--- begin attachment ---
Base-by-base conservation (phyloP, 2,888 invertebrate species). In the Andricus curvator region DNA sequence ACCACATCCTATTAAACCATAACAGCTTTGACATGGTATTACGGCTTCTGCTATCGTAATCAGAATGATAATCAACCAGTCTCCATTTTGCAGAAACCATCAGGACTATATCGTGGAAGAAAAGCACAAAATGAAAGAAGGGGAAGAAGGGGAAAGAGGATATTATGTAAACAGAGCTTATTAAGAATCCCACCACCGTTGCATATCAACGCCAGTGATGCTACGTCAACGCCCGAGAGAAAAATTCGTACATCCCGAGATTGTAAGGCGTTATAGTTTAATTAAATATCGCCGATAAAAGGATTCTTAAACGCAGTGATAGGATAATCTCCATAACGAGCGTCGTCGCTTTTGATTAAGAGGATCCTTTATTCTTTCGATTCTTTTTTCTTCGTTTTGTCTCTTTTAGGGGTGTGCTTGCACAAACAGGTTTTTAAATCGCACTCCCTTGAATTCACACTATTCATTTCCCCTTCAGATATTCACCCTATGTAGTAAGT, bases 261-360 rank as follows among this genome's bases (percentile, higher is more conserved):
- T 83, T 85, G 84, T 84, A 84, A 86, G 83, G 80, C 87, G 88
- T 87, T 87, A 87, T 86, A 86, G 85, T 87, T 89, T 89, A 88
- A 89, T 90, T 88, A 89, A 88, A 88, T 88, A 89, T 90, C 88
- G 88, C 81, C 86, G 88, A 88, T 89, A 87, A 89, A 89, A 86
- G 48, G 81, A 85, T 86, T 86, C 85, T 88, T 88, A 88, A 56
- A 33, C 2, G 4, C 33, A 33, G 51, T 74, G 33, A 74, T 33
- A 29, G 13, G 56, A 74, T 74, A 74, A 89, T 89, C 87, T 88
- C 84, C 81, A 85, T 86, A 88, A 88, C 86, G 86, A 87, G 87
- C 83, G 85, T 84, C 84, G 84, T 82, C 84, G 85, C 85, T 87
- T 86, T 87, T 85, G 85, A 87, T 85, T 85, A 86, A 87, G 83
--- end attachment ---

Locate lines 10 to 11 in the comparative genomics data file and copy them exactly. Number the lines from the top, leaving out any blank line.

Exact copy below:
- C 83, G 85, T 84, C 84, G 84, T 82, C 84, G 85, C 85, T 87
- T 86, T 87, T 85, G 85, A 87, T 85, T 85, A 86, A 87, G 83